In summary, one reason for the Mets weak offense has been the players batting in the third, fourth, and fifth slots.

Tuesday, June 30, 2015

On the Farm: Corey Taylor

With the Brooklyn Cyclones, Corey Taylor's first pro stop, he is continuing the stinginess he exhibited in his senior year at Texas Tech where in 57.1 innings he yielded only two earned runs, that college performance earning him All-Big 12 First Team honors and a spot as an NCBWA All-American (third team).
Photo Credit: Brooklyn Cyclones

With a fastball reaching 92-93 mph, Taylor's ERA was the lowest in Division 1 baseball this past college season, his WHIP of 0.85 was the fifth lowest, and his hits allowed per nine innings was the tenth lowest.

In his senior season, in 19 appearances (18 in relief), he did not lose a game. He gave up only 36 hits and 13 walks while striking out 32, opponents hitting only .186 against him. Further, he pitched 24-2/3 innings without giving up an earned run.

The Mets drafted the right-hander in the seventh round.

In his three Cyclones appearances, here is what Taylor has done: 1 hit, 0 walks, three strikeouts, no earned runs, WHIP = 0.33.

Monday, June 29, 2015

The Odds Are Against Mets Making Playoffs

In his book, Beyond Batting Average, Lee Panas mentions a study he did of the relationship between how many runs a team scored and how many it allowed for the 1988-2008 seasons and whether the team made the playoffs.

Offensively, teams that ranked in the top third for runs scored received a "Good" rating; teams that ranked in the middle third, an "OK rating; and teams that ranked in the bottom third, a "Poor" rating. Similarly, defensively, teams that ranked in the top third for runs allowed (with the top team the one that allowed the least number of runs) received a "Good" rating; teams that ranked in the middle third, an "OK rating; and teams that ranked in the bottom third, a "Poor" rating.

Applying Panas' concept to the current Mets team through June 28, the Mets are next-to-last (14 of 15) in runs scored (Poor)—only the Phillies were worse—and #4 in runs allowed (Good). Thus, the Mets are in the bottom third offensively and the top third defensively.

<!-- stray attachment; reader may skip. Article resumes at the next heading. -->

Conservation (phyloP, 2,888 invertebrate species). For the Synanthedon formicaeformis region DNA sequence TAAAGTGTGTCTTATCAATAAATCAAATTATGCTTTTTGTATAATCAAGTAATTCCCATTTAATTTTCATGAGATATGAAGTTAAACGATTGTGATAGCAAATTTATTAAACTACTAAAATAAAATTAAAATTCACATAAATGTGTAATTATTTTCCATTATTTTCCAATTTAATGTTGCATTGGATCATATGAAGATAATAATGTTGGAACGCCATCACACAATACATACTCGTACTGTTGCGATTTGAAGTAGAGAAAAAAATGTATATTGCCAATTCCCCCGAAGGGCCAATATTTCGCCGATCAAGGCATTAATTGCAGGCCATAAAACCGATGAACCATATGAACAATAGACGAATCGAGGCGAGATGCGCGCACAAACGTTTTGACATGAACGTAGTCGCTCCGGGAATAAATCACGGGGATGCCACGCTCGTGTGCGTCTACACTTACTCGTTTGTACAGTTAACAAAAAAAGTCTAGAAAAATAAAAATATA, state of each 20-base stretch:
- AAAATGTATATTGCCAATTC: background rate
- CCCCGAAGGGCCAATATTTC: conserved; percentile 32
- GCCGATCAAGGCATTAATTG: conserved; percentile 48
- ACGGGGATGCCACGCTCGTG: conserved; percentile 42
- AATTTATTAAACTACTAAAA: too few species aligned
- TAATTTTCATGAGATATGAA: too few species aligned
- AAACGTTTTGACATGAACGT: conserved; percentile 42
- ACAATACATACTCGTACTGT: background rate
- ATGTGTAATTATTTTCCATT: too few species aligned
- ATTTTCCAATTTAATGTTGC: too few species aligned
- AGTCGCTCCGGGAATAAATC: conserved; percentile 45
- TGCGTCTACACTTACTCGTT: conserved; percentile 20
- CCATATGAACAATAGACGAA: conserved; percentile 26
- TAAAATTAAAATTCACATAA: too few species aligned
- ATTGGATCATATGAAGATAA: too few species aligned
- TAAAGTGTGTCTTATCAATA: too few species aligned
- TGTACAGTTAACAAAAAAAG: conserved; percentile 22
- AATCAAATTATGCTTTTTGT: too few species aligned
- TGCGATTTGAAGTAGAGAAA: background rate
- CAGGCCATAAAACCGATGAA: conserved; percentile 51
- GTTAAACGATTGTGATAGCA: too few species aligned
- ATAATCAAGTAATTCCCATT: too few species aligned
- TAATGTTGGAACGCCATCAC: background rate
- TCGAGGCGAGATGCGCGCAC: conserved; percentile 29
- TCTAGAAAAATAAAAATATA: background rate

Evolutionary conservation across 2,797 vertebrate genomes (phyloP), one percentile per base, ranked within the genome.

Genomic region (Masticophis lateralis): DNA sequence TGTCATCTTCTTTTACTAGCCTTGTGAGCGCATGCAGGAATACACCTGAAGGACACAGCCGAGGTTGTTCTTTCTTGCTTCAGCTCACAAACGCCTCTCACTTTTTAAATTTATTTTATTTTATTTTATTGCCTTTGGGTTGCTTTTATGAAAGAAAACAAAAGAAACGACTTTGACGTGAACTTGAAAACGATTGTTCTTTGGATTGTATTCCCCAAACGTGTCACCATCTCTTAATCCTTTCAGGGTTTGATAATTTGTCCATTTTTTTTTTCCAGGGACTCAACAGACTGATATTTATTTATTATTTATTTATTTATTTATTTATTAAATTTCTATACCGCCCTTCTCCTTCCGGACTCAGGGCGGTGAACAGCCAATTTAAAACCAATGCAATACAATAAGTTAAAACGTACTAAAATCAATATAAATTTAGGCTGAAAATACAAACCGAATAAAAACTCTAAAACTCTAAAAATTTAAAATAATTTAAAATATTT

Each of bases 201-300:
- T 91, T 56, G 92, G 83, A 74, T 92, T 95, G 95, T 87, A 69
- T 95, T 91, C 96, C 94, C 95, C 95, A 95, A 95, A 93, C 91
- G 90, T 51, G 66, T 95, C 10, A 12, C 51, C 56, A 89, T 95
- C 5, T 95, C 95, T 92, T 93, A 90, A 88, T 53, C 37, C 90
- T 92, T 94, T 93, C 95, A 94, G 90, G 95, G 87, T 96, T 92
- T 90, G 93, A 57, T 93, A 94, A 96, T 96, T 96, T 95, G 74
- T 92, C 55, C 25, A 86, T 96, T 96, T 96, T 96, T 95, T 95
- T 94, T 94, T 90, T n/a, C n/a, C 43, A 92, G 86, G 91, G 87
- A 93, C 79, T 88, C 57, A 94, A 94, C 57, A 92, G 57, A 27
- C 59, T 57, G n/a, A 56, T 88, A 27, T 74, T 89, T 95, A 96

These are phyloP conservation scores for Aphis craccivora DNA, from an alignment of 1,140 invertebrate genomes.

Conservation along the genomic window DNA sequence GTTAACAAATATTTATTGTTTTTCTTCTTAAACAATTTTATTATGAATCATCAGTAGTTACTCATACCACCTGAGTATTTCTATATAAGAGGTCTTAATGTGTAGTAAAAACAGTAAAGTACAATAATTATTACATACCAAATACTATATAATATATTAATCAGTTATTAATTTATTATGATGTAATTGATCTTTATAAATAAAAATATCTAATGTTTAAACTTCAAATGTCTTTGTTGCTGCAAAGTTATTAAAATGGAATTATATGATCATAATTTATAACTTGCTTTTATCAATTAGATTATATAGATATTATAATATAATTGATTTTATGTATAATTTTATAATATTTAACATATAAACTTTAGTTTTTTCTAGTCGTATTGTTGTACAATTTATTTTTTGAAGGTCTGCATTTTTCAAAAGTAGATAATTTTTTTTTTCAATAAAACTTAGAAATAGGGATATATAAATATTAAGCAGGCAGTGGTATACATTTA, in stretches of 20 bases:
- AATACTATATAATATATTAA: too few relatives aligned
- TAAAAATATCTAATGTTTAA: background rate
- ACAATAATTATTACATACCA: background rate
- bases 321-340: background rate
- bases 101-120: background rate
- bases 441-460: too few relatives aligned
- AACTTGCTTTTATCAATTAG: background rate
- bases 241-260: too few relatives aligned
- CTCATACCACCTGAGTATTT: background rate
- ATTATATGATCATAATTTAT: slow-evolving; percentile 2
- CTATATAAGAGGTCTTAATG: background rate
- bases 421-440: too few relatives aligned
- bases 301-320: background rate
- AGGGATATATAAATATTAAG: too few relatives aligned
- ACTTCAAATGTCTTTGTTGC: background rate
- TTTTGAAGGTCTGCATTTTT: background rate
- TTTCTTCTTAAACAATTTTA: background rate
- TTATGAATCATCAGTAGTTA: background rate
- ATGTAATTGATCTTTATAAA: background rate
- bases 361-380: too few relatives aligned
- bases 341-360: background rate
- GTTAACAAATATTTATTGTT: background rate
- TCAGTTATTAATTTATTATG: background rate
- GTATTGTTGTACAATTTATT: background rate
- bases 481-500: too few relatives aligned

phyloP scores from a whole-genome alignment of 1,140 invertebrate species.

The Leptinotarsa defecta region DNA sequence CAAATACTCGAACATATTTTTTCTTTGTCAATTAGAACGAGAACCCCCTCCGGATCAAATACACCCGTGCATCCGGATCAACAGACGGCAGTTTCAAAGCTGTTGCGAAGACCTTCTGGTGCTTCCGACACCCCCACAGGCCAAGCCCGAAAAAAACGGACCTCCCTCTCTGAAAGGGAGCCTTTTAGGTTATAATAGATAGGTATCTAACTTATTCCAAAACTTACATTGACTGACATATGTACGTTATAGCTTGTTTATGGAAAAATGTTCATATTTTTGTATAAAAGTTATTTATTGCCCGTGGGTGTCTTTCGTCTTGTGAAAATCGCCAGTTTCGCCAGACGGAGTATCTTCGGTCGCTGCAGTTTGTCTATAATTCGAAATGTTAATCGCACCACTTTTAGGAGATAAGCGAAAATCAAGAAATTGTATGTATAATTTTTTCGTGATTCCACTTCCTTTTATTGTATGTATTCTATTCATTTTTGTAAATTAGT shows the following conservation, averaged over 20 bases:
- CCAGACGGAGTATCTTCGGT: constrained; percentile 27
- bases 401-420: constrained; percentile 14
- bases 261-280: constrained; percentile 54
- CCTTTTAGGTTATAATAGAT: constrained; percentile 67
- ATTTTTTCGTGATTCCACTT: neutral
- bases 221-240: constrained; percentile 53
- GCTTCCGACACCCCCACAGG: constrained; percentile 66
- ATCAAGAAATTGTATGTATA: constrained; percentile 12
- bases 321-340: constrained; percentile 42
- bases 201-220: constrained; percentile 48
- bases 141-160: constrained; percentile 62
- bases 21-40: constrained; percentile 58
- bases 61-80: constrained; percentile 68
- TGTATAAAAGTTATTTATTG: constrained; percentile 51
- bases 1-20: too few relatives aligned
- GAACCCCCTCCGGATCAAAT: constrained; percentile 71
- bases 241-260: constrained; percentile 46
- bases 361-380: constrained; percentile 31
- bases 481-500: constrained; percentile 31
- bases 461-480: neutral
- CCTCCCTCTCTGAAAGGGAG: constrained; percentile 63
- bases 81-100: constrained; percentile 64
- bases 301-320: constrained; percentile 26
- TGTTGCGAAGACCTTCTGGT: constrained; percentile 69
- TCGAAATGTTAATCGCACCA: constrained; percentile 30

Using a table in Panas' book on page 20, in the 1988-2008 seasons, only six percent of those Poor/Good teams made the playoffs. That percent does not bode well for the 2015 Mets.

Saturday, June 27, 2015

Dominic Smith on a Surge

Its not often that a hitter gets four hits in a game. In yesterday's St. Lucie Mets game, three hitters did that, Jeff McNeil (4-5), Daniel Murphy (4-5), and Dominic Smith (4-5) with Smith having the best night, doubling twice and driving in three runs. After a slow start this season, Smith has upped his average to .305, hitting .400 in his last 10 games. He now has the fifth-highest batting average in the Florida State League and is leading the league in doubles with 24.

Friday, June 26, 2015

Three Things the Mets Should Do

In their latest road trip, the Mets scored 11 runs in eight games, losing seven of them, going from six games above .500 to being at .500. Except for one game in which they scored four runs, they did not score more than two in any of the other games. In contrast, their three opponents scored 31 runs or almost four times as many. Yet aside from bringing players up from their minor league teams and sending them down to them, the team's been stagnant. But more change is needed. For one, remove Dilson Herrera from the starting lineup: He's hitting .197 and, in today's game, is batting ninth, one of Terry Collins' curious twists. In Herrera's place, turn the minor league turnstile again, and bring up Matt Reynolds from Las Vegas. For another, make Darrell Ceciliani a starting player as the baseball careers of both Cuddyer (age 36) and Granderson (age 34) are on the decline. And third, give serious consideration to also promoting Wally Backman.